I remember the first time I heard your beautiful laugh that has now driven me to
        the water’s edge.
        I remember how you would hold my hands when they shook, when the nightmares
        were too much, when I was afraid.
       I remember the light you brought to my life, and the love that I felt.
       I remember the way we danced to the music of fancy ballrooms and to the music
       of late night radio stations in the kitchen.
       I remember the adventures we shared around the world.
       I remember how empty the world felt.

The breaking waves gently lapped against my toes as the stars began to shine overhead. The moon ruled the sky now, and her army of stars twinkled against the backdrop of night. I breathed in the sea air and felt the cool breeze caress my body. I stripped down to my shorts and waded into the murky depths of the Atlantic.

       I remember it all. After you were gone.
       I remember the adventure.
       I remember the news.
       I remember the nights
       I remember the hospitals
                     the doctors
                     the tests
                     the pain
                     the fear.
       I remember the diagnosis.
       I remember how the world we had made ours suddenly felt so empty … after you
       were gone.

I dove into an oncoming wave.
               I remember the first time I wrote.

It pushed me back, sending me tumbling into the sand
So I dove in again.
              I remember the key, the door, and the room it opened.
Again I tumbled through the the water on the shore
So once more I dove into the merciless water.
              I remember their faces, their screams, the nightmares.
I got further this time, but still find myself washed up on the beach
So I go again.
              I remember your laugh, your love.
I tumbled back again
I dove in one more time.
              I remember what it was like without you.
              I remember the nightmares.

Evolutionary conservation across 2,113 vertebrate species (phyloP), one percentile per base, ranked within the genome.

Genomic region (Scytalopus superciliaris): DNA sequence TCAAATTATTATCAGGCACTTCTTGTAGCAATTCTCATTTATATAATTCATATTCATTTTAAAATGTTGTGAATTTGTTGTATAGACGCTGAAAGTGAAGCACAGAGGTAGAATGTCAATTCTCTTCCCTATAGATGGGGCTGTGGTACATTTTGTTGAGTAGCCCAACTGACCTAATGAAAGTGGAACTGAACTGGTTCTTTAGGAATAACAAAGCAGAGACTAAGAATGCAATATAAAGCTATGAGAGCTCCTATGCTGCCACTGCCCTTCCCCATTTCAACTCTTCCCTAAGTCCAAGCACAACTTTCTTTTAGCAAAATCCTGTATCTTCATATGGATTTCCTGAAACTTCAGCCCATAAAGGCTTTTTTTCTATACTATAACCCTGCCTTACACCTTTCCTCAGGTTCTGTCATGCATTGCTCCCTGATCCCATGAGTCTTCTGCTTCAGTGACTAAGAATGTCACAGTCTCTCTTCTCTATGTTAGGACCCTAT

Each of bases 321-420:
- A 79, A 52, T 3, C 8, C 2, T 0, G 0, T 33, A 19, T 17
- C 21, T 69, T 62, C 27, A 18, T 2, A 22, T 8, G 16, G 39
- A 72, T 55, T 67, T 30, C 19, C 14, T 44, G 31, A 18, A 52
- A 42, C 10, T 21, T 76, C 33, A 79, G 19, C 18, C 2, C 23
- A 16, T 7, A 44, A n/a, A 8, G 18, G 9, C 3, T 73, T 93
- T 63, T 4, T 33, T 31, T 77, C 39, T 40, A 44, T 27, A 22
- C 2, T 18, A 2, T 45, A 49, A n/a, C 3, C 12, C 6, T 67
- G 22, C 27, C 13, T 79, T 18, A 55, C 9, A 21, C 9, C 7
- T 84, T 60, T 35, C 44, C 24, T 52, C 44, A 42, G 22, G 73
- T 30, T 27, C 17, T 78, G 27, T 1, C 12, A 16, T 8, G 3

I remember when I couldn’t hold your hand.
              I remember the nightmares.
              I remember waking up alone.
              I remember the nightmares
              I remember
              I remember

Then it’s calm. I was far past the surging shore and caught my breath. Then I swam. I swam and I swam and I didn’t ever stop. Hours passed and I was far from any land. I laid flat on my back, finally exhausted enough to stop and float. I was still floating when the sun rose. Finally satisfied I closed my eyes.

              I remember holding your hand for the last time.
              I remember grasping for it, even when it was long gone.
              I remember the empty world I left behind.

As the sun fell again, I found myself on another shore. One devoid of all life. One that was empty and isolated. I wandered the vast shore until I found what I had come looking for. A stunning figure in a black dress, she has her back to me but I smile, for I know who it is.

I run to you as fast as my legs can carry me. When I feel your warm, familiar embrace, my tired and quivering body feels new and refreshed, my shaking limbs cease their involuntary jerks. There are no words, but as I hold you I can feel your shoulders quake and the sobs that were not far behind. I cannot help but to follow your lead as the familiar faces begin to appear around us. Family and friends alike gather, weeping for us. The faces of my nightmares surround us, but are no longer scarred and disfigured. Now they are alive and beautiful again. I hold you tight as the waves of the night gently fall upon the shore. The voices rise in a chorus of song, and I soon find that we are once again dancing together.

We dance to the sound of the tides.
We dance to the choir of the dead.
We dance to our beach music.